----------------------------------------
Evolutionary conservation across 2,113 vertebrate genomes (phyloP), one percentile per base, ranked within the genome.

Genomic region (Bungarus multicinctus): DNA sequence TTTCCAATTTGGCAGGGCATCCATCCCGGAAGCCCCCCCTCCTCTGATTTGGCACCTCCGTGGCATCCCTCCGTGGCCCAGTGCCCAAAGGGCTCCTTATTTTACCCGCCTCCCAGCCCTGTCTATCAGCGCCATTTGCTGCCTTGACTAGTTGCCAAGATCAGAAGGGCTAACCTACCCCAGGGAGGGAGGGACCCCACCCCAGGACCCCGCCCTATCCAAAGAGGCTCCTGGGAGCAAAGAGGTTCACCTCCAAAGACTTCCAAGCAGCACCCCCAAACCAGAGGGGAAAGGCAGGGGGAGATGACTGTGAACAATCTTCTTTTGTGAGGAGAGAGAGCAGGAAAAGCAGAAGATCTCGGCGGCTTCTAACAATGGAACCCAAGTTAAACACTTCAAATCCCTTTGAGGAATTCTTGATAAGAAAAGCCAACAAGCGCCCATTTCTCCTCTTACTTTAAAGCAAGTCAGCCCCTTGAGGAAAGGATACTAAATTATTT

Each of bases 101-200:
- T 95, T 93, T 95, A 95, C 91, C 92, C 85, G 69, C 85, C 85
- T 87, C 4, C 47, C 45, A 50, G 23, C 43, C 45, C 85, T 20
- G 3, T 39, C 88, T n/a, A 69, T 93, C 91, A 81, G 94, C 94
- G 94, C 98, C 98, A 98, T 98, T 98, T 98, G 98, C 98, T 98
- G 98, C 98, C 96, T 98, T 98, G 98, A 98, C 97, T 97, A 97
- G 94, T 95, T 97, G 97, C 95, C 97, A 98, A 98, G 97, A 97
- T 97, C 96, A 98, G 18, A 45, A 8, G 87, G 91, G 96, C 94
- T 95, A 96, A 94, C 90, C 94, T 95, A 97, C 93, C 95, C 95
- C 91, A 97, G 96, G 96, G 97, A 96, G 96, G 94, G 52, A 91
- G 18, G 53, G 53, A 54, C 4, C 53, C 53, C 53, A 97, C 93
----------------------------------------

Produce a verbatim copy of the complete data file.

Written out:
Evolutionary conservation across 2,113 vertebrate genomes (phyloP), one percentile per base, ranked within the genome.

Genomic region (Bungarus multicinctus): DNA sequence TTTCCAATTTGGCAGGGCATCCATCCCGGAAGCCCCCCCTCCTCTGATTTGGCACCTCCGTGGCATCCCTCCGTGGCCCAGTGCCCAAAGGGCTCCTTATTTTACCCGCCTCCCAGCCCTGTCTATCAGCGCCATTTGCTGCCTTGACTAGTTGCCAAGATCAGAAGGGCTAACCTACCCCAGGGAGGGAGGGACCCCACCCCAGGACCCCGCCCTATCCAAAGAGGCTCCTGGGAGCAAAGAGGTTCACCTCCAAAGACTTCCAAGCAGCACCCCCAAACCAGAGGGGAAAGGCAGGGGGAGATGACTGTGAACAATCTTCTTTTGTGAGGAGAGAGAGCAGGAAAAGCAGAAGATCTCGGCGGCTTCTAACAATGGAACCCAAGTTAAACACTTCAAATCCCTTTGAGGAATTCTTGATAAGAAAAGCCAACAAGCGCCCATTTCTCCTCTTACTTTAAAGCAAGTCAGCCCCTTGAGGAAAGGATACTAAATTATTT

Each of bases 101-200:
- T 95, T 93, T 95, A 95, C 91, C 92, C 85, G 69, C 85, C 85
- T 87, C 4, C 47, C 45, A 50, G 23, C 43, C 45, C 85, T 20
- G 3, T 39, C 88, T n/a, A 69, T 93, C 91, A 81, G 94, C 94
- G 94, C 98, C 98, A 98, T 98, T 98, T 98, G 98, C 98, T 98
- G 98, C 98, C 96, T 98, T 98, G 98, A 98, C 97, T 97, A 97
- G 94, T 95, T 97, G 97, C 95, C 97, A 98, A 98, G 97, A 97
- T 97, C 96, A 98, G 18, A 45, A 8, G 87, G 91, G 96, C 94
- T 95, A 96, A 94, C 90, C 94, T 95, A 97, C 93, C 95, C 95
- C 91, A 97, G 96, G 96, G 97, A 96, G 96, G 94, G 52, A 91
- G 18, G 53, G 53, A 54, C 4, C 53, C 53, C 53, A 97, C 93